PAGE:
While the demand for greater levels of support is immediate, the new scaled-up services must be funded – and will cost around £2.5million each year to fund. 

“These are ambitious plans, I realise that – but it is what is needed,” says Lisa. 

“We want our service to continue to be outcome-focused and evidence-based, and the growth in what we do will always revolve around these principles. 

“We’re going to go all out in terms of upscaling our income portfolio, and I’m confident we can deliver on the plans we have unveiled. We have a strong plan, we are led by our values, we know we are in a strong position to achieve our plan, and while it’s ambitious, I’m confident at the same time.”

Self-sustaining model

In raising its current £1.5million annual income and adding another £1million to that total to fund its growth, the Child Brain Injury Trust has established a strong and sustainable income model which underpins its work. 

With longstanding relationships with many corporate supporters, in addition to its renowned events programme and grant funding, the charity is launching its first-ever crowdfunding initiative – Every Child, Every Family – which is looking to raise £150,000 and goes live on January 21. 

Its Strategic Partnership Programme, launched last year, aligns its corporate partners even more closely with the charity and its services. 

Lisa, whose background is in business, charity, and marketing, has helped to create the charity’s dynamic fundraising approach – a key differentiating factor highlighted by the judges in the NR Times Awards. 

“We’re very lucky to have a really good base of corporate supporters, which continues to grow. We align with organisations who share our values and want to add value to our work,” says Lisa.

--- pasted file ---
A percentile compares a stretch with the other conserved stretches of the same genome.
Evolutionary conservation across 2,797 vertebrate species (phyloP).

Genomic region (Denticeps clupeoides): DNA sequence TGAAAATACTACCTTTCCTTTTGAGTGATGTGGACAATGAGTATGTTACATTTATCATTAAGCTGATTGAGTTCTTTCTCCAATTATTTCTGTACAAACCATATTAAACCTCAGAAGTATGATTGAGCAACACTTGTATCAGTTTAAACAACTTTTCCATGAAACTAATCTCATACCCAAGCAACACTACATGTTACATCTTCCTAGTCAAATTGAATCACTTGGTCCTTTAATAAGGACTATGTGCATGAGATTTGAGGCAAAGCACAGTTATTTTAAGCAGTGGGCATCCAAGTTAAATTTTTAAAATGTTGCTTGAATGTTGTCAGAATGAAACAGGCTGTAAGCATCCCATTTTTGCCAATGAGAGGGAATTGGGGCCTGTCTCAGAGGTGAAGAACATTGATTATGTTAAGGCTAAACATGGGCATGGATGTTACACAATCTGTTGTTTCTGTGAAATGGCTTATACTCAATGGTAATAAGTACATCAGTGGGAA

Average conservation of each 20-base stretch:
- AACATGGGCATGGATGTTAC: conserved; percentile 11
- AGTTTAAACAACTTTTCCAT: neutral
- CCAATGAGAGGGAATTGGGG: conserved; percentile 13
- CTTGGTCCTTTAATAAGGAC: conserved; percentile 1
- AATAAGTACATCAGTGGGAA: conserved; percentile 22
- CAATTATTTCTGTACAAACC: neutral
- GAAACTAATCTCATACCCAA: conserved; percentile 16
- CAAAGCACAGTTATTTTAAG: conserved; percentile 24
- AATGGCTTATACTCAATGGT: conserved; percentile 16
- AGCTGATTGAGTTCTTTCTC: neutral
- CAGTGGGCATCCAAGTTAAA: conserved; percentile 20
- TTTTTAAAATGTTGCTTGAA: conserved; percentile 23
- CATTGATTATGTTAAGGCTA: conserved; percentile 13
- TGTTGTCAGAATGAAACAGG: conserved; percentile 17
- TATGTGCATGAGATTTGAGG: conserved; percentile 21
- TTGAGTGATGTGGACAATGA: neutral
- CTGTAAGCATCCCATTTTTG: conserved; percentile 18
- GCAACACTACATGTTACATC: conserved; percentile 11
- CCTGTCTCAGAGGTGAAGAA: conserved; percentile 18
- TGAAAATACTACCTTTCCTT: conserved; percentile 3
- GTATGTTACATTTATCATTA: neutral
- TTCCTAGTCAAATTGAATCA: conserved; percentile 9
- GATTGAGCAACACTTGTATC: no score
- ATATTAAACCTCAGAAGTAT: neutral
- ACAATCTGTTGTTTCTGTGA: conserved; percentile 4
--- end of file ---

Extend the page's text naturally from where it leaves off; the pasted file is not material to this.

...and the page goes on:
“We have a commercial outlook and understand the need for a return on investment. We’re a values-led organisation and we wholeheartedly live by this in all our work, in everything we do. 

“We are firm believers that establishing meaningful relationships forms the cornerstone of successful partnerships with all our supporters. The authenticity we bring generates a positive energy, enabling us to make a difference that extends beyond mere financial contributions.

The crowdfunding initiative is a first for the Child Brain Injury Trust, but again, is something Lisa is confident the team and its vast network can deliver on. 

“I’d probably say I’m excited but cautious about it, we’ve never done anything like this before,” says Lisa. 

“We’ll be working with our networks of professionals, our existing supporters and anyone else who wants to join us to bring our whole collective approach together.

“We are keen for as many people to join us on this journey and help to raise the funds that are going to grow our support for families even further.” Every child, every family – a Charities crowdfunding project in Bicester by Child Brain Injury Trust (crowdfunder.co.uk).

Events are also a key part of the charity’s offering, with everything from parties themed around its annual GloWeek – a child road safety drive – to its upcoming Be You gala ball helping to raise funds, and with it crucial awareness of its cause. 

“We deliver and support around 25 events each year, they’re all really popular and well attended, and as well as people having a great time, we’re able to raise money too,” says Lisa. 

“It’s not all about fundraising at the event itself, it’s about bringing people together and celebrating the support we receive. Our Agloha event is an exceptional event and a club night, where guests dress up in brilliant colours and have fun together. Our income from Agloha comes from sponsorship and ticket sales, and there is no fundraising on the night, giving the opportunity for guests to relax and to be part of an exclusive, yet fun event.

“This emphasis on meaningful connections ensures that our corporate supporters can engage with a diverse audience without the pressure of obligatory donations. We strive to cater to everyone, and the widespread popularity of our initiatives is truly encouraging news.”